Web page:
A total of ten people have lost their lives on DeKalb County roads in 2008, twice the number who died in 2007 according to the Tennessee Highway Patrol.
Two died in January, two in March, three in May, one in July, one in September, and one in December.
The Tennessee Department of Safety (TDOS) and the Tennessee Highway Patrol (THP) announced today it will be stepping up its enforcement crackdown as part of National Drunk and Drugged Driving Prevention Month. In an effort to find and remove impaired drivers from Tennessee roadways, State Troopers are conducting saturation patrols and holding more than 100 driver license and sobriety checkpoints now through the New Year’s holiday extended weekend.
“The focus of this effort is saving lives,” said Governor Phil Bredesen. “I urge all Tennesseans and travelers passing through our state to obey the laws designed to keep them safe, not only through the holidays but whenever they get behind the wheel.”
The holiday season is one of the deadliest and most dangerous times of the year due to an increase in impaired driving. According to the National Highway Traffic Safety Administration (NHTSA), in December 2007, 992 people were killed in crashes that involved a drunk driver with a blood alcohol concentration (BAC) of .08 or higher.
“Impaired driving is a year-round problem, but it becomes especially serious during the holidays as more people are on the road traveling to and from parties and special gatherings,” stated Commissioner Dave Mitchell. “Whether you’ve had way too many or just one too many, it’s not worth the risk of killing yourself or someone else. Remember buzzed driving is drunk driving.”
During the 2007 Christmas holiday, seven people were killed in traffic crashes on Tennessee roadways. This represents one death every 14 hours and 34 minutes. Alcohol was involved in nearly 30 percent of those crashes and four of the seven people killed were not wearing safety restraints.
The 2008 Christmas holiday period begins Wednesday, December 24, at 6:00 p.m., and runs through Sunday, December 28, at 11:59 p.m.
The Tennessee Highway Patrol is also currently participating in a national campaign, “Drunk Driving. Over the Limit. Under Arrest.” This special enforcement effort runs through the end of the year. State Troopers, including administrative personnel, will be working with law enforcement officers from hundreds of agencies across the country to get impaired drivers off the road.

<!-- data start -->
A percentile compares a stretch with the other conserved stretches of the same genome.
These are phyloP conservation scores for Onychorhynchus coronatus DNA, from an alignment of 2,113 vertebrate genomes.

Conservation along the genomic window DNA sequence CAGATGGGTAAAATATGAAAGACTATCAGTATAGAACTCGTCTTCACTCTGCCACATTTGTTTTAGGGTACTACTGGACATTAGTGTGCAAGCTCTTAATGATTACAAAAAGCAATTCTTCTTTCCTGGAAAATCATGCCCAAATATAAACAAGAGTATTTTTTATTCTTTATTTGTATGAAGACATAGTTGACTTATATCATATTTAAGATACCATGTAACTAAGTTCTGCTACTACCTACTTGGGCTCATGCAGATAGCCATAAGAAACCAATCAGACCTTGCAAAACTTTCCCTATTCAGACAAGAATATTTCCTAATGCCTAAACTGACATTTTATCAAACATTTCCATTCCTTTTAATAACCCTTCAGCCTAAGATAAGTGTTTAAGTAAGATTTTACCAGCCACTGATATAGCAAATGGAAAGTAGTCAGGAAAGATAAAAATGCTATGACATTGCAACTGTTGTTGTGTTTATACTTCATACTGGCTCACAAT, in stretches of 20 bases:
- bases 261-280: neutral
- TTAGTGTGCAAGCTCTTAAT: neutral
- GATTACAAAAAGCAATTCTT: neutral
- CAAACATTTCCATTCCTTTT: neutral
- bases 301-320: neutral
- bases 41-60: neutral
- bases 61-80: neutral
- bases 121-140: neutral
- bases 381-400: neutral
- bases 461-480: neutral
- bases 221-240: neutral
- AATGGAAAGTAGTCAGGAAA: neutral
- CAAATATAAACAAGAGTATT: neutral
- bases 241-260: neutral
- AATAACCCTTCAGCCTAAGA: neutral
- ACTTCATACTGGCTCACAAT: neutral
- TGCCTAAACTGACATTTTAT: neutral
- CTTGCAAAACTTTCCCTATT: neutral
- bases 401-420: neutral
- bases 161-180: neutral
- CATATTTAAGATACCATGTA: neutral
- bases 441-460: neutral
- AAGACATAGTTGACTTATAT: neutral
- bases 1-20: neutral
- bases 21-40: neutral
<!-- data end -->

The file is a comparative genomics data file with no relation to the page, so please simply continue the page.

“No amount of good cheer will save you from the consequences of driving under the influence,” stated Colonel Mike Walker. “We will be out in force looking for impaired drivers, and if we catch you, we will arrest you. You will go to jail. No exceptions. No excuses.”
Seventeen people lost their lives in alcohol-related crashes on Tennessee roadways last December. Overall traffic fatalities declined by six percent last year, and that trend is continuing in 2008. As of December 21, 2008, there have been 212 fewer fatal crashes than the same time period in 2007.
“The fact that fatal crashes have dropped again this year is good news,” added Colonel Walker. “However, nearly a thousand people were killed on Tennessee roadways this year, and that means a thousand families didn’t have loved ones here for the holidays.”
Last year, 15 people were killed during the New Year’s holiday period. Three of those fatalities occurred in alcohol-related crashes. The official New Year’s holiday period will begin 6:00 p.m., Wednesday, December 31, 2008, and will end 11:59 p.m., Sunday, January 4, 2009.
Designating a sober driver and not letting friends drive drunk are just two of several simple steps to help avoid a tragic crash or an arrest for impaired driving. Other important tips include:
” Plan ahead: Whenever you plan on consuming alcohol, designate your sober driver before going out and give that person your keys;
” If you’re impaired, call a taxi, use mass transit or call a sober friend or family member to get you home safely;
” Promptly report drunk drivers you see on the roadways to the Tennessee Highway Patrol by dialing *THP;
” Wearing your seat belt or using protective gear on your motorcycle is your best defense against an impaired driver;
” And remember, Friends Don’t Let Friends Drive Drunk. If you know someone who is about to drive or ride while impaired, take their keys and help them make other arrangements to get to where they are going safely.